Trade induced volatility continued, but today, that volatility was to the upside. President Donald Trump said that talks with China were going well, which stood in contrast to his comments yesterday that it may be better to wait until after the 2020 election for a China deal that roiled the markets.
Treasury yields were up sharply, but the U.S. dollar remained under pressure. The march toward higher yields and equity prices was seemingly undeterred by ADP’s private sector employment report, which noticeably missed expectations. The report comes ahead of Friday’s highly-anticipated Labor Report.
Crude oil prices were higher on inventory data and speculation OPEC could deepen production cuts.
The Dow Jones Industrial Average increased 147 points (0.5%) to 27,650
The S&P 500 Index added 20 points (0.6%) to 3,113
The Nasdaq Composite picked up 46 points (0.5%) to 8,567
In moderate volume, 850 million shares were traded on the NYSE and 2.1 billion shares changed hands on the Nasdaq
WTI crude oil moved $2.33 higher to $58.43 per barrel and wholesale gasoline was up $0.04 at $1.60 per gallon
The Bloomberg gold spot price was $2.20 lower at $1,480.20 per ounce
The Dollar Index—a comparison of the U.S. dollar to six major world currencies— shed 0.1% to 97.61
Services sector growth remains, ADP employment report misses
The November Institute for Supply Management (ISM) non-Manufacturing Index declined to 53.9 from October’s 54.7, and versus the Bloomberg forecast of a dip to 54.5, with a reading above 50 denoting expansion. Despite the miss, the index remains in expansion territory as growth in new orders and employment both accelerated. Business activity fell 5.4 points to 51.6 and prices expanded at a faster pace. Non-manufacturing activity accounts for a large majority of U.S. economic output. The ISM said the respondents hope for a resolution on tariffs and continue to be hampered by constraints in labor resources.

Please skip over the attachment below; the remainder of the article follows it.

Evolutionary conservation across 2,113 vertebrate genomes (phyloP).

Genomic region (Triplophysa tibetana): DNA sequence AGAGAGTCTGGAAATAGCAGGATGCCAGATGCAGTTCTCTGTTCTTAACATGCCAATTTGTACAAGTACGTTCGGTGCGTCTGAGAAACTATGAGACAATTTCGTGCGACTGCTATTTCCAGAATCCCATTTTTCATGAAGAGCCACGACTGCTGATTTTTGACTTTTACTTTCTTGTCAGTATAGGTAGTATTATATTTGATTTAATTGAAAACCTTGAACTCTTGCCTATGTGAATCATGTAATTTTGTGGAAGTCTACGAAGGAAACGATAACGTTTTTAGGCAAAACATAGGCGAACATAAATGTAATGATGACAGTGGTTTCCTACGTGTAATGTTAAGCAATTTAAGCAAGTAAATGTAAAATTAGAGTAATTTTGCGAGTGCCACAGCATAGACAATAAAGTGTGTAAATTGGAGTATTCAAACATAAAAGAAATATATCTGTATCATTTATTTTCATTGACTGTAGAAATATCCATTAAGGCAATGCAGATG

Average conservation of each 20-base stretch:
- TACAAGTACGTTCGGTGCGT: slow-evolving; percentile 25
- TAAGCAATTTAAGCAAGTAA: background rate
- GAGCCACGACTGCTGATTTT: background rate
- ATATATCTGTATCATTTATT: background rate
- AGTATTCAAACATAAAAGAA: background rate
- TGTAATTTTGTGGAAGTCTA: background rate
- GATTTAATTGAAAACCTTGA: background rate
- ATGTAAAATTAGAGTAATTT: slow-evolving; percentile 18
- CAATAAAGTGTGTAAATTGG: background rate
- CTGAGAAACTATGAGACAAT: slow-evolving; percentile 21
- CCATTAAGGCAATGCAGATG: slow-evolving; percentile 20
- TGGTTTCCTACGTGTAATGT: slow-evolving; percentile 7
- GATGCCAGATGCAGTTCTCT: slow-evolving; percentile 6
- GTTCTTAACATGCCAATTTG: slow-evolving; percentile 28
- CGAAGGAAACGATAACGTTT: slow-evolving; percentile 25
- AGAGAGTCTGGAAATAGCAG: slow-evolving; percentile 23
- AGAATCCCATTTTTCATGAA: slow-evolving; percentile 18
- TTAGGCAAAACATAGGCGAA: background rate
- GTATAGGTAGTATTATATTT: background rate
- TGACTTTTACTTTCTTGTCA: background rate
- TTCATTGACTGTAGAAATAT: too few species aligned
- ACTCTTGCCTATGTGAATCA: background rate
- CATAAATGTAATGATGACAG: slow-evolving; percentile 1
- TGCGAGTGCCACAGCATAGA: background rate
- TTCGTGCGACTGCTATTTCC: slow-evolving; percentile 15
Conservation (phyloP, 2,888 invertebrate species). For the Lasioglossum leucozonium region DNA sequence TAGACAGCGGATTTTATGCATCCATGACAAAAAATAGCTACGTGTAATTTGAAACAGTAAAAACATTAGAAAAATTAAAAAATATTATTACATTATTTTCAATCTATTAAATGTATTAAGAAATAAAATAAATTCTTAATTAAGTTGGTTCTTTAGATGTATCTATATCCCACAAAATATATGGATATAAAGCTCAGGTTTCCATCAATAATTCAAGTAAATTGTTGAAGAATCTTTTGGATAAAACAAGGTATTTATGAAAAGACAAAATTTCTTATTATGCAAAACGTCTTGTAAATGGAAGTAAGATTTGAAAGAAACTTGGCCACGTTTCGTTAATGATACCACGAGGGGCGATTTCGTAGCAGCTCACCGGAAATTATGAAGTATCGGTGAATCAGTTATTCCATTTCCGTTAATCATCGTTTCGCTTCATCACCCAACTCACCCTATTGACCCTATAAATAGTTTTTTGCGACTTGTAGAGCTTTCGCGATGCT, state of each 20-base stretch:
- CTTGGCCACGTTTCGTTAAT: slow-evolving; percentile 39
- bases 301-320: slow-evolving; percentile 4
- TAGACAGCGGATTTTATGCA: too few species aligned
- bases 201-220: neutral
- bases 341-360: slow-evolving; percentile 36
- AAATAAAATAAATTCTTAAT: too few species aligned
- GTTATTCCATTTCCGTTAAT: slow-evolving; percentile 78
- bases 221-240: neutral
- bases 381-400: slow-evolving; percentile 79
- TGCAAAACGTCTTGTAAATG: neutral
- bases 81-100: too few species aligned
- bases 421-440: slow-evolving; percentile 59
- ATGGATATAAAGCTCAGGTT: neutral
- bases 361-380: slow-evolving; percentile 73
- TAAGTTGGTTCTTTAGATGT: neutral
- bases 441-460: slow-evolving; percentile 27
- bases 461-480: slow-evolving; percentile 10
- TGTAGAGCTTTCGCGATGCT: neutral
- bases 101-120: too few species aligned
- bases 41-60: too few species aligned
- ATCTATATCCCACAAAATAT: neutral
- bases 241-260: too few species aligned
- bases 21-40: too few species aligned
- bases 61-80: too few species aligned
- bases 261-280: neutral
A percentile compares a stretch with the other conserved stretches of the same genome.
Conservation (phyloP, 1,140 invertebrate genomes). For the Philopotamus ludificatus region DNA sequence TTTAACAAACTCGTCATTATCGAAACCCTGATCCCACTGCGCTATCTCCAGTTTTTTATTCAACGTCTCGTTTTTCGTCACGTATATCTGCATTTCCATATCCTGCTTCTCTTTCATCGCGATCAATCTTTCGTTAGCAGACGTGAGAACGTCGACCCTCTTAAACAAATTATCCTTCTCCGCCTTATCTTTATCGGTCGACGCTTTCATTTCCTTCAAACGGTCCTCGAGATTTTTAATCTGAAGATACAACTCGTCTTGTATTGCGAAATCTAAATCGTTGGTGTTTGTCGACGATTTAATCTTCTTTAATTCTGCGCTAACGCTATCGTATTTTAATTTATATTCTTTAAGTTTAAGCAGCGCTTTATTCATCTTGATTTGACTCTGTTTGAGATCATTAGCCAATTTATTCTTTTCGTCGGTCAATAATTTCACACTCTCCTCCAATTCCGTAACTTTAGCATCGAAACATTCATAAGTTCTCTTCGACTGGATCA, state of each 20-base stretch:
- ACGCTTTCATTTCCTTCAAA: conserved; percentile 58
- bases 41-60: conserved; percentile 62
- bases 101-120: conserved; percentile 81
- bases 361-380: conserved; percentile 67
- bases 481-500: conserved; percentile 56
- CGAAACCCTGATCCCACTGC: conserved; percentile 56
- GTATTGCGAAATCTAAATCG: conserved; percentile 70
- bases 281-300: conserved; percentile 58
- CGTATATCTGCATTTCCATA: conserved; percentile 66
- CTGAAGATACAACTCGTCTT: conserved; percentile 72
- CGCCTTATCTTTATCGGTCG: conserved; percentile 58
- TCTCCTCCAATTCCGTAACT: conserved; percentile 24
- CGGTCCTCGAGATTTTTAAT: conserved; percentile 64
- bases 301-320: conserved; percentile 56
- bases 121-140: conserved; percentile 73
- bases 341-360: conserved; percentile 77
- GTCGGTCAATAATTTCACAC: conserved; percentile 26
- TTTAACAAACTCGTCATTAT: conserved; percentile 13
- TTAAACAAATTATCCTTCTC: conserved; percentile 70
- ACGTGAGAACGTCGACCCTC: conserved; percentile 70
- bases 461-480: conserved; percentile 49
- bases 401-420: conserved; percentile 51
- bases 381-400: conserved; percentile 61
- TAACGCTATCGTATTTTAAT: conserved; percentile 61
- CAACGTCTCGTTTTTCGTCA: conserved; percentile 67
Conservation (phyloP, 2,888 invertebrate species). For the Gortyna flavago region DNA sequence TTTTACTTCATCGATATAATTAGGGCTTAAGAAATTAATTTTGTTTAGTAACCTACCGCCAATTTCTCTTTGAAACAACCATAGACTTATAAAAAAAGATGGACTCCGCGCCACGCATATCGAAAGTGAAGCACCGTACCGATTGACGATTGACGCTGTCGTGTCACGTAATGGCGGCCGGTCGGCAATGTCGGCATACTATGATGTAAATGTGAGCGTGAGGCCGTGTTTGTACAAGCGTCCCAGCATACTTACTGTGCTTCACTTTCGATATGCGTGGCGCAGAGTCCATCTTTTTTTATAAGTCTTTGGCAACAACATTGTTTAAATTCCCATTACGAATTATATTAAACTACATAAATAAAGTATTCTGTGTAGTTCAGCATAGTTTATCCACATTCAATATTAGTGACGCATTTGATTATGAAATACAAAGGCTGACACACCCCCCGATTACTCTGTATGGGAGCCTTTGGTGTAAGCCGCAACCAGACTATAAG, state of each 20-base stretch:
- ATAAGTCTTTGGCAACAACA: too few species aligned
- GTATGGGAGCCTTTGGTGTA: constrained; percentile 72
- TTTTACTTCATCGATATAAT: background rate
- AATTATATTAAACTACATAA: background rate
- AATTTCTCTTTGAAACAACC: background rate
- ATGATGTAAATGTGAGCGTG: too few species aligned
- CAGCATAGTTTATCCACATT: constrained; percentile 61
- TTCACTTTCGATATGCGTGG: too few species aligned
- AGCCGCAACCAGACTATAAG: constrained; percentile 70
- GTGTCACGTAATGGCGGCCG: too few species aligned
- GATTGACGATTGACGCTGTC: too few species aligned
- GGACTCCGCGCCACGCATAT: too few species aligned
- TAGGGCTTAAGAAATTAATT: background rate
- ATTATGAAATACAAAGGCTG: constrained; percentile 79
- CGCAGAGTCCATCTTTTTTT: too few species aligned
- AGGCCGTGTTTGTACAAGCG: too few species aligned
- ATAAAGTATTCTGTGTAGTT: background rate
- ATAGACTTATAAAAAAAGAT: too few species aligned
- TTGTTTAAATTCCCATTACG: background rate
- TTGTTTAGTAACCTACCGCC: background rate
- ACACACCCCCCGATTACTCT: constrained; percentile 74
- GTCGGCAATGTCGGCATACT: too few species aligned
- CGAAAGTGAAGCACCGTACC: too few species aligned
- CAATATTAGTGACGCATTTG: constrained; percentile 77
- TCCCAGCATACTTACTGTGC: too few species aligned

The ADP Employment Change Report showed private sector payrolls rose by 67,000 jobs in November, below forecasts of a 135,000 gain, while October’s increase of 125,000 jobs was revised to a 121,000 rise. Today’s ADP data, which does not include government hiring and firing, comes ahead of Friday’s broader November non-farm payroll report, expected to show jobs grew by 190,000 and private sector payrolls rose by 178,000. The unemployment rate is forecasted to remain at 3.6% and average hourly earnings are projected to rise 0.3% month-over-month and be up 3.0% y/y.
Treasuries fell sharply with the curve modestly steepening. The yield on the 2-year note was up 3 basis points (bps) to 1.57%, the yield on the 10-year note added 5 bps to 1.77% and the 30-year bond rate increased 6 bps to 2.22%.
Tomorrow will bring readings on initial jobless claims, which are expected to stay in their recent very low range; the trade balance with expectations that there was a modest reduction in the trade deficit; and factory orders, which are expected to increase 0.3% month-over-month.
Global markets whipsawing on trade sentiment
European equities finished higher, with President Donald Trump noting at the NATO summit that talks with China were going well, countering his remarks yesterday that it might be better to wait until after the 2020 election to make a deal with China.
The U.K. FTSE 100 Index was up 0.4%, France’s CAC-40 Index and Italy’s FTSE MIB Index gained 1.3%, Germany’s DAX Index advanced 1.2%, Spain’s IBEX 35 Index rose 1.5%, and Switzerland’s Swiss Market Index traded 1.0% to the upside.
The euro was little changed versus the U.S. dollar and bond yields in the region were higher. The British pound rallied as expectations of a win for the Conservative Party in next week’s general election are rising. A win by the Conservative Party would likely deliver the best case Brexit scenario of the U.K. leaving the European Union with a deal in place.
The President’s comments came too late for Asian equities as they finished mostly to the downside, despite some favorable economic data.
Australia’s S&P/ASX 200 Index dropped 1.6%. China’s Shanghai Composite Index declined 0.2% and the Hong Kong Hang Seng Index traded 1.3% to the downside. South Korea’s Kospi Index declined 0.7%, though India’s S&P BSE Sensex 30 Index advanced 0.4%.